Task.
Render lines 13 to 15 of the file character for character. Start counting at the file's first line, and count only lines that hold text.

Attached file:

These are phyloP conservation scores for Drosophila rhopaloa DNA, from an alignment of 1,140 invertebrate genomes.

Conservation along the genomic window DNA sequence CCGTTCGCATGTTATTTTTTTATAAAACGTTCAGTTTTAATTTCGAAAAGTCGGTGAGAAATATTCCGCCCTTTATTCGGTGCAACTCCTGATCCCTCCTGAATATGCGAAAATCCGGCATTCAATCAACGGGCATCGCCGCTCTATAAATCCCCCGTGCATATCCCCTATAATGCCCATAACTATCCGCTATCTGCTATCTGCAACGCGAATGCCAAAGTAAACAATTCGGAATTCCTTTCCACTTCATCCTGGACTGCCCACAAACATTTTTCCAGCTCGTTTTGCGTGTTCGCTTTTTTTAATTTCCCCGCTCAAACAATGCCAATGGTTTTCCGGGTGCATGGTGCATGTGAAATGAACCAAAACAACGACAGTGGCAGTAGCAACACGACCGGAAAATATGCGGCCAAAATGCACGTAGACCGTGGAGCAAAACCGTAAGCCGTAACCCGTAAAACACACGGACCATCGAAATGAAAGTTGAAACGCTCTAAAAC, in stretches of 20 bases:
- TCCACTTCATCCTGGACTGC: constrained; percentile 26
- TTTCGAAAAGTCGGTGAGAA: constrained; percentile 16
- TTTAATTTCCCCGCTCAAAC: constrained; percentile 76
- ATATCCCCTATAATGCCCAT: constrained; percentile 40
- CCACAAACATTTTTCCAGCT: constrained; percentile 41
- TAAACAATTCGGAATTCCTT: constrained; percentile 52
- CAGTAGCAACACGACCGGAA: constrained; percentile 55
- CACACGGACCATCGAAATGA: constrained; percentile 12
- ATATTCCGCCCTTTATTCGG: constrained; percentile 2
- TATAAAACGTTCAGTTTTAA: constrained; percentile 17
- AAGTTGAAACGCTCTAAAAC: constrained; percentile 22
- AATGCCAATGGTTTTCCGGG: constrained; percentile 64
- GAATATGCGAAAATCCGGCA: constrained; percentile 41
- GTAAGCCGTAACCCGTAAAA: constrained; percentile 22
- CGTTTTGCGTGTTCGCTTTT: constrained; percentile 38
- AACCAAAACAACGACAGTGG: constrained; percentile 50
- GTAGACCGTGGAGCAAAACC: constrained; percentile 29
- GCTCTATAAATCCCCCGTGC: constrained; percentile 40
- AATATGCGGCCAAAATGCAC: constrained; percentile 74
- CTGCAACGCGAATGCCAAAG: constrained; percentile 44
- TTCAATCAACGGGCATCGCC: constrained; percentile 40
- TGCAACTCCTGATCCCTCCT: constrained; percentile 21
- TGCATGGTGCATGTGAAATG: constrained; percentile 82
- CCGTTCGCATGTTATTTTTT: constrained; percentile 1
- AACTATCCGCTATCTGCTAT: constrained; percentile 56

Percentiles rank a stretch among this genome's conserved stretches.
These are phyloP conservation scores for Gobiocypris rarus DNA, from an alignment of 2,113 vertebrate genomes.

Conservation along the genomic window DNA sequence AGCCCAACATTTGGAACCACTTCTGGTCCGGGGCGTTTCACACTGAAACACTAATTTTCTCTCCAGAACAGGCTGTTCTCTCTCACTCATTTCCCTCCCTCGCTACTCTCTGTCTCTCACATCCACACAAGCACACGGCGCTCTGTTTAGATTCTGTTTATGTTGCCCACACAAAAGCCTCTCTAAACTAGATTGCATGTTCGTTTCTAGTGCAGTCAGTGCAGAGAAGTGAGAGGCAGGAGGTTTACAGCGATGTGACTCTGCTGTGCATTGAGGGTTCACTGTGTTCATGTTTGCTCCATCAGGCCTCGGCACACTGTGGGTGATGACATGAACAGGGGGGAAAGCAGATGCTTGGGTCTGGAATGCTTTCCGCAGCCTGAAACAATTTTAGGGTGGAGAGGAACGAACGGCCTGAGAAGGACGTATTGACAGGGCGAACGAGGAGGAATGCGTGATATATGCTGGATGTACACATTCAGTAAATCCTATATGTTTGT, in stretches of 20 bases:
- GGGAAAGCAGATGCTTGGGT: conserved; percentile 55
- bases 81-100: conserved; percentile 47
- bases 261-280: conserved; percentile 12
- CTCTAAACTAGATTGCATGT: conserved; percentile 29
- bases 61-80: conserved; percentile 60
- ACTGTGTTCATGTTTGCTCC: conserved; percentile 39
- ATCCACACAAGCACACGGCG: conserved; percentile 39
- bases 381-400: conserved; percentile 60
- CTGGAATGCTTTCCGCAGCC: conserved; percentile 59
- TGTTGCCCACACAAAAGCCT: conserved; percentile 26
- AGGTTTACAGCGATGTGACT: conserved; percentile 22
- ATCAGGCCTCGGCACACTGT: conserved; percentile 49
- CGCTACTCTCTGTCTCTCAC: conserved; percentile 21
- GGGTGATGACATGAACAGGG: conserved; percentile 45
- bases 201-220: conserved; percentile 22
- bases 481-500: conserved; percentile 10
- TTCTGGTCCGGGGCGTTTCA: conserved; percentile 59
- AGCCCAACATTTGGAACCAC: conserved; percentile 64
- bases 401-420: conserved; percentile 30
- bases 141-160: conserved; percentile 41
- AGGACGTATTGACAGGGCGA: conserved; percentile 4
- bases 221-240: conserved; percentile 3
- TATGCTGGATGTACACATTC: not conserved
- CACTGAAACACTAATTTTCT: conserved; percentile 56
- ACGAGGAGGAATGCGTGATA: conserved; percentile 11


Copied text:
- AAGTTGAAACGCTCTAAAAC: constrained; percentile 22
- AATGCCAATGGTTTTCCGGG: constrained; percentile 64
- GAATATGCGAAAATCCGGCA: constrained; percentile 41